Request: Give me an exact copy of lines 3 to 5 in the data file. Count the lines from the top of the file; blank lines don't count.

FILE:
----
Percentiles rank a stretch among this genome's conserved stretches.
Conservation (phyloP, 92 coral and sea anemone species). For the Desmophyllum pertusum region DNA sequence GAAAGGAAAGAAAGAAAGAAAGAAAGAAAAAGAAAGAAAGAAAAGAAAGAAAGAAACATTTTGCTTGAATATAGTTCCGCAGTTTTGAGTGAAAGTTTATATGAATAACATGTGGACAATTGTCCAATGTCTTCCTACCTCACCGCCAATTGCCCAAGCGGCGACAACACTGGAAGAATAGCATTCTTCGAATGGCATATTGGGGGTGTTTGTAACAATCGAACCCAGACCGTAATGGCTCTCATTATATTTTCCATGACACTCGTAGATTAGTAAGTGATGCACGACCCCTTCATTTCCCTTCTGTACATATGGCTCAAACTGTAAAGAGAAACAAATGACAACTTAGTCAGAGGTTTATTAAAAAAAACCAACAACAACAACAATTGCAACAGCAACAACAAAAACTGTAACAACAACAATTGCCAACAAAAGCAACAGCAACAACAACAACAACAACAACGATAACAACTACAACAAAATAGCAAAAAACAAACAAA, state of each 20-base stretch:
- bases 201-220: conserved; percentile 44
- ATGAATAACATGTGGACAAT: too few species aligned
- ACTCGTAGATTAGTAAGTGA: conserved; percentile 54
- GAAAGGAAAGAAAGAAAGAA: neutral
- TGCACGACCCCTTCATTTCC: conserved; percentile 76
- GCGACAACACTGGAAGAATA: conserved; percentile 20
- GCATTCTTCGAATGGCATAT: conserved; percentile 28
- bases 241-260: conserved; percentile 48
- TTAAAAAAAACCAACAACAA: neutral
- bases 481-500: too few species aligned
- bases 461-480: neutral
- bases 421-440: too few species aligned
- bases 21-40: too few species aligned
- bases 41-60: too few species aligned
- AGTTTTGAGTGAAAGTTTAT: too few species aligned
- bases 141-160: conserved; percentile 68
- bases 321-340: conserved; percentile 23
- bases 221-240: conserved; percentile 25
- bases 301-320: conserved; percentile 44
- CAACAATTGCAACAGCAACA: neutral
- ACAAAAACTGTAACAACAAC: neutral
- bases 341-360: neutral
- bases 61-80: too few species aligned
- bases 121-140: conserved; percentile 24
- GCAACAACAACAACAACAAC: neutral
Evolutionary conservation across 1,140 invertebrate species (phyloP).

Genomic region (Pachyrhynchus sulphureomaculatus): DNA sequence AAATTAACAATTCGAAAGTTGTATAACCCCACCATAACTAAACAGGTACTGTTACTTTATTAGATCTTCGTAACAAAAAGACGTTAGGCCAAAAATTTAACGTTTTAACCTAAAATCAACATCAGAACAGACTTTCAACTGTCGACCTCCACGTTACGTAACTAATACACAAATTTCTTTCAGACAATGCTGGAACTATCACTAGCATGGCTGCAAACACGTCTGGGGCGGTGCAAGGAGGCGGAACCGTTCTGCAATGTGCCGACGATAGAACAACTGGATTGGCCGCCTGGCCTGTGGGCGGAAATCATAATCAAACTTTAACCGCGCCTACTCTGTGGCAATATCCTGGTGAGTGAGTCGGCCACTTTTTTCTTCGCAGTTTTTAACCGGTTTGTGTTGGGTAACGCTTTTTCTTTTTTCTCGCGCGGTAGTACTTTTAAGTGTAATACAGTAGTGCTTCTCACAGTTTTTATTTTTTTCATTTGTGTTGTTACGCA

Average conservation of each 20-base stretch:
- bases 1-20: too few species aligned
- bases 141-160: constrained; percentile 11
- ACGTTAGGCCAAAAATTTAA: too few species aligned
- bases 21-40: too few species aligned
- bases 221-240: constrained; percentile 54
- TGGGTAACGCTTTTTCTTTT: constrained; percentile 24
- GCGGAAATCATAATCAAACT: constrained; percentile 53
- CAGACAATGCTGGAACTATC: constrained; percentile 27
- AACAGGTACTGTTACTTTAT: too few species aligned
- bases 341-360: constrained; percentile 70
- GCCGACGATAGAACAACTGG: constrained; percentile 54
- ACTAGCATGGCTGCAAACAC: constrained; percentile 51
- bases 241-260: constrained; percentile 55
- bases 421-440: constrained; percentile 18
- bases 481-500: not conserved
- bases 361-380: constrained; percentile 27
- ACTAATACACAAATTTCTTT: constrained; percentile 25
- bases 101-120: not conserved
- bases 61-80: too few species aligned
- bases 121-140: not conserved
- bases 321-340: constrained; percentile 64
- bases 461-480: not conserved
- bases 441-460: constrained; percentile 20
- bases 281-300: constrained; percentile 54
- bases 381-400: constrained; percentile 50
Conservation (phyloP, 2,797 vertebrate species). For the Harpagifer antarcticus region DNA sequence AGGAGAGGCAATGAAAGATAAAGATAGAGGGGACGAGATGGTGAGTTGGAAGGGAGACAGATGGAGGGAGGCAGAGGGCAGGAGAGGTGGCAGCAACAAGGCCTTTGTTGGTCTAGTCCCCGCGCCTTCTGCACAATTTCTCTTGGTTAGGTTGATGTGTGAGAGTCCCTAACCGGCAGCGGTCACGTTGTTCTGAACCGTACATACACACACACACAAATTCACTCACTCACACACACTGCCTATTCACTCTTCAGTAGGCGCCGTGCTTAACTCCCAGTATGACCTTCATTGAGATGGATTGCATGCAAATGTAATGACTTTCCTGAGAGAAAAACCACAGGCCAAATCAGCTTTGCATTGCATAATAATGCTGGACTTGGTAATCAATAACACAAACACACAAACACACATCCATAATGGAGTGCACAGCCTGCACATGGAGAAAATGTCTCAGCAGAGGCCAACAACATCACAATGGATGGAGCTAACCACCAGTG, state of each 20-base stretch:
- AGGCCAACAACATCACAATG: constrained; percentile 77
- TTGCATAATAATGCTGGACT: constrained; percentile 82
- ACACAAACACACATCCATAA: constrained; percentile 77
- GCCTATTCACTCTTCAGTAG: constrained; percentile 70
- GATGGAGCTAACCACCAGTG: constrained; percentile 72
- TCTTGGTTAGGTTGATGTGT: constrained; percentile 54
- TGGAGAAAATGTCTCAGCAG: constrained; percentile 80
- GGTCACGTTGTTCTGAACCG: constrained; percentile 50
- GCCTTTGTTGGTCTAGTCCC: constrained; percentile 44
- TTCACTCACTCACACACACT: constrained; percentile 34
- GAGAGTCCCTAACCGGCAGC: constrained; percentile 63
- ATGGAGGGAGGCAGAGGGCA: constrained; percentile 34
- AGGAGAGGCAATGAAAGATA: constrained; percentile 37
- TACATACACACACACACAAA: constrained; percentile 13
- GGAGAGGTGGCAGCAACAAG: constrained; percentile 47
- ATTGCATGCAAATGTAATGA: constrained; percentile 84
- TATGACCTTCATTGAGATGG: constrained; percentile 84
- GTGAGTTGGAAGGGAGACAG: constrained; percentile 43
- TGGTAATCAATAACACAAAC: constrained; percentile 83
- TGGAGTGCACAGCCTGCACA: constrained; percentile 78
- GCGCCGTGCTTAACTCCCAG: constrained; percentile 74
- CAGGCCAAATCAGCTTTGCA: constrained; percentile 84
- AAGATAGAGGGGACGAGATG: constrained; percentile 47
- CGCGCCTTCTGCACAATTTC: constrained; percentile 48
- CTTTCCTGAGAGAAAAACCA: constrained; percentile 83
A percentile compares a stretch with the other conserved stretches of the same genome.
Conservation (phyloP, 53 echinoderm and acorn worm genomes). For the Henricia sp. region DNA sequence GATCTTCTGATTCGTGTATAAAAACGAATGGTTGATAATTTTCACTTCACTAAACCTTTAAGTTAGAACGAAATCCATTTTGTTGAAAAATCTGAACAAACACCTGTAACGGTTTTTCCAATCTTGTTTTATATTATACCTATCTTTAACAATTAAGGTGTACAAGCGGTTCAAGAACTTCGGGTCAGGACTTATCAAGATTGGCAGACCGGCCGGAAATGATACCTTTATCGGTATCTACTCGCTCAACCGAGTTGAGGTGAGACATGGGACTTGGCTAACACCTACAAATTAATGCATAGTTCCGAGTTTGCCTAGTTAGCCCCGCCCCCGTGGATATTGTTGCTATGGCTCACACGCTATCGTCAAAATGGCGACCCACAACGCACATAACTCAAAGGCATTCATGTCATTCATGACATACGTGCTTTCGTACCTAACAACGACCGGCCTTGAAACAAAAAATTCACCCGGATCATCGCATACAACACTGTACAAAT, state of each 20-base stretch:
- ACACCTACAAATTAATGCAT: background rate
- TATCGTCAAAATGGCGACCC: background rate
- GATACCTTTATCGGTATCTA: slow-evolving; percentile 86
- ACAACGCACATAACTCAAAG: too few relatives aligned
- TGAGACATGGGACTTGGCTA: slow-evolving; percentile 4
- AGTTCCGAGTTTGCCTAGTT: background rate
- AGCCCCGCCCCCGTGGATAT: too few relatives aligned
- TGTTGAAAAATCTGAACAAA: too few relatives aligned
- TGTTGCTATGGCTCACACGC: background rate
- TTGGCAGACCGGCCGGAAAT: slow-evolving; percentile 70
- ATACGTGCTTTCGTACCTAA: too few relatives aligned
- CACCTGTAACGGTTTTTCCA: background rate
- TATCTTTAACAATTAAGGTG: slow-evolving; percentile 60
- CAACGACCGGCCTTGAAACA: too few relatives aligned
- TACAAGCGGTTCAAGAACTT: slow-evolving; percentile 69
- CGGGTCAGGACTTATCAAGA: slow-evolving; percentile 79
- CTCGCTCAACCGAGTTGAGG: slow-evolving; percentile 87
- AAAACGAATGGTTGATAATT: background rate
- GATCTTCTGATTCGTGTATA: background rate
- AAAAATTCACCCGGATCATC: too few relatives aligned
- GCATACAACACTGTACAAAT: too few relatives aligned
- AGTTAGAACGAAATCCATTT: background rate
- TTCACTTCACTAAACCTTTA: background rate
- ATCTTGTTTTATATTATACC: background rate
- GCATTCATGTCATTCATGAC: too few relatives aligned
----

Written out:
- bases 201-220: conserved; percentile 44
- ATGAATAACATGTGGACAAT: too few species aligned
- ACTCGTAGATTAGTAAGTGA: conserved; percentile 54